By Stacy Nguyen
Northwest Asian Weekly
“Immigration is such a huge topic, and it leads to so many different political and geographical<!–more–> and ecological arenas,” Duc Nguyen said at a screening of his documentary “Stateless” in Seattle last week. “Immigration is really hard to pinpoint, to understand. What we’re doing with the film through community screenings like this is to explore more about [U.S.] immigration reform — explore exactly what it is we are reforming.”
“Stateless” is about Vietnamese refugees who were stranded in the Philippines for more than 16 years after refugee camp closures in Southeast Asia. Many Vietnamese asylum seekers were sent back to Vietnam. Those who refused — the “stateless” — eked out an existence on land they couldn’t own, labored hard for money because they were unemployable, and subsided without any legal status. Stateless people also lack access to health care and education, and are often marginalized and vulnerable to crime and trafficking.
The film helped Duc explore “who got accepted, who got rejected, how people come and how people go — immigration,” he said. “This is part of a larger discussion.”
“Stateless” follows Trong Nguyen, a Vietnamese man and boat person who was one of nearly 2,000 stateless people in the Philippines, as he nervously waits for and undergoes the screening process to be relocated to the United States in 2005.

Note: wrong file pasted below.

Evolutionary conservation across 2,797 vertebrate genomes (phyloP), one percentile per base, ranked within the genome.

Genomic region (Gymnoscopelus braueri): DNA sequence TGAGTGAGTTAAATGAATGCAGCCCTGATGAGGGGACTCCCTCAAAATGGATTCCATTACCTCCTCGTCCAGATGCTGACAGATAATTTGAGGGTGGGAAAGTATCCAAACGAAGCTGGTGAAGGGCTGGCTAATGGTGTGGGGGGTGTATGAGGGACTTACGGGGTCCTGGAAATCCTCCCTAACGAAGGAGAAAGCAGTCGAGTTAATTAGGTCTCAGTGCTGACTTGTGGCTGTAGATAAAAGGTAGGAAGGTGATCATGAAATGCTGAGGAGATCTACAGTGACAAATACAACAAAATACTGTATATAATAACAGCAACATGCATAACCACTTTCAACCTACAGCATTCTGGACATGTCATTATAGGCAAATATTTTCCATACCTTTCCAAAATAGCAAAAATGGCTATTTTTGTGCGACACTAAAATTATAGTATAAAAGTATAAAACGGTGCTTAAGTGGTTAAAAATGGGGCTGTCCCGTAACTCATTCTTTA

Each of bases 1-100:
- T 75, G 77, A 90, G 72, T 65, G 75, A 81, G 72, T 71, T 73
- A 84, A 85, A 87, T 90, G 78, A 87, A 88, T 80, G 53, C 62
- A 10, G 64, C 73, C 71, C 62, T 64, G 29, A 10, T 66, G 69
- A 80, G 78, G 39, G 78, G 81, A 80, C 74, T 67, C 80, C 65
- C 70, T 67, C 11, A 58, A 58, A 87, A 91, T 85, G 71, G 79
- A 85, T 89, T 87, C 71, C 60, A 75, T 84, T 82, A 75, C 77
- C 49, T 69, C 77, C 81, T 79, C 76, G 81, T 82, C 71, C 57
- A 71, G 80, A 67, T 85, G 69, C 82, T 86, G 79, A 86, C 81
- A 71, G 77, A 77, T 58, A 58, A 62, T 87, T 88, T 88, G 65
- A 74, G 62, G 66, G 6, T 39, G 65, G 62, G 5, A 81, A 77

Boat people are escapees who fled Vietnam, Laos, and Cambodia after the end of the Vietnam War in 1975. These escapees often cited political repression and persecution by the newly formed Communist government as reasons for leaving Vietnam.
They left by small boats or ships oriented toward refugee camps in Thailand, Malaysia, Indonesia, the Philippines, and other parts of Southeast Asia. The Southeast Asian countries took in the refugees based on assurances from Western countries that the refugees would be resettled in the West. The number of boat people who escaped Vietnam peaked in the late 1970s and continued through 1995. It is estimated that more than 1 million boat people have been resettled since 1975 — more than 800,000 in the United States. According to the United Nations High Commission for Refugees, about 200,000 to 400,000 boat people died at sea, though such figures are hard to estimate.
Trong first tried to escape Vietnam in 1979. Near the Thai border, he was captured by Vietnamese troops and imprisoned. Additional escape failures colored the ensuing years, which was the norm for many refugees, and it wasn’t until 1989 that Trong landed in the Philippines. He left behind his wife and two young daughters. He wouldn’t be reunited with them in the Philippines until more than a decade later.
In 1989, the Comprehensive Plan of Action (CPA) program was adopted, 14 years after the end of the Vietnam War. Established by the United Nations High Commissioner for Refugees, CPA’s goal was to stop the influx of “Indochinese” boat people, as refugee camps were beyond overextended. Also by 1989, the humanitarian fervor felt at the end of the war had significantly dulled.